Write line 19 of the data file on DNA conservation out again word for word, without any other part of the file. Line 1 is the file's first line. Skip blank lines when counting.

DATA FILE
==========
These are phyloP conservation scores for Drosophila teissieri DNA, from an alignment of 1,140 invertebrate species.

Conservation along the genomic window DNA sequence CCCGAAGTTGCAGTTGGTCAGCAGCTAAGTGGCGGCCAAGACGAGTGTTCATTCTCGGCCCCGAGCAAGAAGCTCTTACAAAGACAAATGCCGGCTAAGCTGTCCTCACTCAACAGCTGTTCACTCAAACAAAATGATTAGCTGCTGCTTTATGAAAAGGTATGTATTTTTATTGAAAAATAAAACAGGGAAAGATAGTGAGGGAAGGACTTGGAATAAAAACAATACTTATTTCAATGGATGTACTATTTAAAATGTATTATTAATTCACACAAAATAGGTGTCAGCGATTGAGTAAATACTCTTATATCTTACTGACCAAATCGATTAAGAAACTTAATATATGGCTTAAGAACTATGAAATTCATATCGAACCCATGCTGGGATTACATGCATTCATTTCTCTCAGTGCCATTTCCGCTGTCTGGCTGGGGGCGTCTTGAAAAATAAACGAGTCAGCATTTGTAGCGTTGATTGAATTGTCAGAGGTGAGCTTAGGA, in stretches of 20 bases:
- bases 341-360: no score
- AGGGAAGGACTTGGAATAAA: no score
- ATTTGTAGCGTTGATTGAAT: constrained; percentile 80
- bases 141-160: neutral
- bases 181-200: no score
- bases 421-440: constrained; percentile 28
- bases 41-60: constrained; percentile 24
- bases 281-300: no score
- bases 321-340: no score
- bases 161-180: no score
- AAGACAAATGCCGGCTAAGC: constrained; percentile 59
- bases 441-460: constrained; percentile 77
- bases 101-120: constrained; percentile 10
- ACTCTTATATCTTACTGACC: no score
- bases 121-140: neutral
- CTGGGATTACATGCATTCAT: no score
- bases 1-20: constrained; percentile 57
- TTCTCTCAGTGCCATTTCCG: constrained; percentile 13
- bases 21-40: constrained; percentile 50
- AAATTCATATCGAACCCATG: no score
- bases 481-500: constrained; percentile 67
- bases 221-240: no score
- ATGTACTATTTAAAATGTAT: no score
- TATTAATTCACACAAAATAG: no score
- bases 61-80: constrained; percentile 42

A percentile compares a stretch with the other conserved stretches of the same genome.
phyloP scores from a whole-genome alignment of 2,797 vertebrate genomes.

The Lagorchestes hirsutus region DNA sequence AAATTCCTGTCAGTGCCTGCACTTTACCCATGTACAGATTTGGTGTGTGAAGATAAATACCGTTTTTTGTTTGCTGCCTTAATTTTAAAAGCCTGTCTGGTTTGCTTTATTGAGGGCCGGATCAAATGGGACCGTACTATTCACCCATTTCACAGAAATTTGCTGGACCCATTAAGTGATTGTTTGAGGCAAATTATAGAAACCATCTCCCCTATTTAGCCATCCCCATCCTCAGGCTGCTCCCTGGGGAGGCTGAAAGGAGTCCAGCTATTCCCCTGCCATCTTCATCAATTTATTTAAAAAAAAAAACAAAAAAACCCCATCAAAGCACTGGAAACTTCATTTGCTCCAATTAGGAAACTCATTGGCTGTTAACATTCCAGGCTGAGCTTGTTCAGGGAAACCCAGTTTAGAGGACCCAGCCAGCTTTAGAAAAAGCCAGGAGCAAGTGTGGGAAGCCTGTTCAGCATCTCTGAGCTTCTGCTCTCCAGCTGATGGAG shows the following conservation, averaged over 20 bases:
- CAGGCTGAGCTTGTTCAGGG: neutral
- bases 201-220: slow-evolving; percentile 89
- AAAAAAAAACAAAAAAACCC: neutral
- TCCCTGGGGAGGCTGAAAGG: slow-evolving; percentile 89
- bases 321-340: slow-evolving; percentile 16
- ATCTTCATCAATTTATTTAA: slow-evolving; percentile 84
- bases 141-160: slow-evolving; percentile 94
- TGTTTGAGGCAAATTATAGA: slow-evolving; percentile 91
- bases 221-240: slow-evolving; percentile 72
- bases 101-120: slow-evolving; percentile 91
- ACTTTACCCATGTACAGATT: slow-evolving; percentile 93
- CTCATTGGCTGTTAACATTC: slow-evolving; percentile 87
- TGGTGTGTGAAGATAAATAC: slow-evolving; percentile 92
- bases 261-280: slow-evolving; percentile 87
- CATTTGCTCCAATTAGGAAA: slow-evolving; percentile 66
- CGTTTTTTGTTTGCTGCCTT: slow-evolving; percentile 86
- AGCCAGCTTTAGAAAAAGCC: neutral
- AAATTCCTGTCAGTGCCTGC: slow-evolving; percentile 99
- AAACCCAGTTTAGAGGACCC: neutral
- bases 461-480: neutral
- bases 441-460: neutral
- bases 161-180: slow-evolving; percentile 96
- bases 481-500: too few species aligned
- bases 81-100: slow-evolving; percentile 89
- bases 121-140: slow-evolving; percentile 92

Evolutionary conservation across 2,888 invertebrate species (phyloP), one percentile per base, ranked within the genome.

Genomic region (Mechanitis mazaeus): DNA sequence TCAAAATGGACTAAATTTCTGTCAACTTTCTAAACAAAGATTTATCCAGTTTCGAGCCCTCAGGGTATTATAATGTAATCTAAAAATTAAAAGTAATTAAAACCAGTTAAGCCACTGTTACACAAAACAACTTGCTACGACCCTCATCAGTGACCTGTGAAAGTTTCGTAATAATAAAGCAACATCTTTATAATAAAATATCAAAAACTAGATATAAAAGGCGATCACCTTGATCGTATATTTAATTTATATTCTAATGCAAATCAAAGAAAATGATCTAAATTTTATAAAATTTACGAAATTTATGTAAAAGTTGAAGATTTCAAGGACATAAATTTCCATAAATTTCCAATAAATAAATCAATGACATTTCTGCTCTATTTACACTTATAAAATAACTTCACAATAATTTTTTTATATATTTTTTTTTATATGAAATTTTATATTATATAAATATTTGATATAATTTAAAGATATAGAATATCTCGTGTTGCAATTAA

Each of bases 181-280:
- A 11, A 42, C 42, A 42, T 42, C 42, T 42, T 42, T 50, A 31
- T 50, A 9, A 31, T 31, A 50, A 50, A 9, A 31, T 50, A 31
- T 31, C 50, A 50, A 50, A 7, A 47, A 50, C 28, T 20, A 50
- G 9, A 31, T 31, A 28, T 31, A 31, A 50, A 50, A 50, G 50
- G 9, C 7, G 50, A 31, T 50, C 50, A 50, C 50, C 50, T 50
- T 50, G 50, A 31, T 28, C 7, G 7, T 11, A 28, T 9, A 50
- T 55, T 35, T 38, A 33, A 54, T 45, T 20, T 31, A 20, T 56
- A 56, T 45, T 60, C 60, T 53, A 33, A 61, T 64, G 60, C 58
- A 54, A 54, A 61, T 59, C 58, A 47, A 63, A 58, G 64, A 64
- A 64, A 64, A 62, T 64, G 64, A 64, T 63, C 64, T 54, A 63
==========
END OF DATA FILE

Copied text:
- bases 1-20: constrained; percentile 57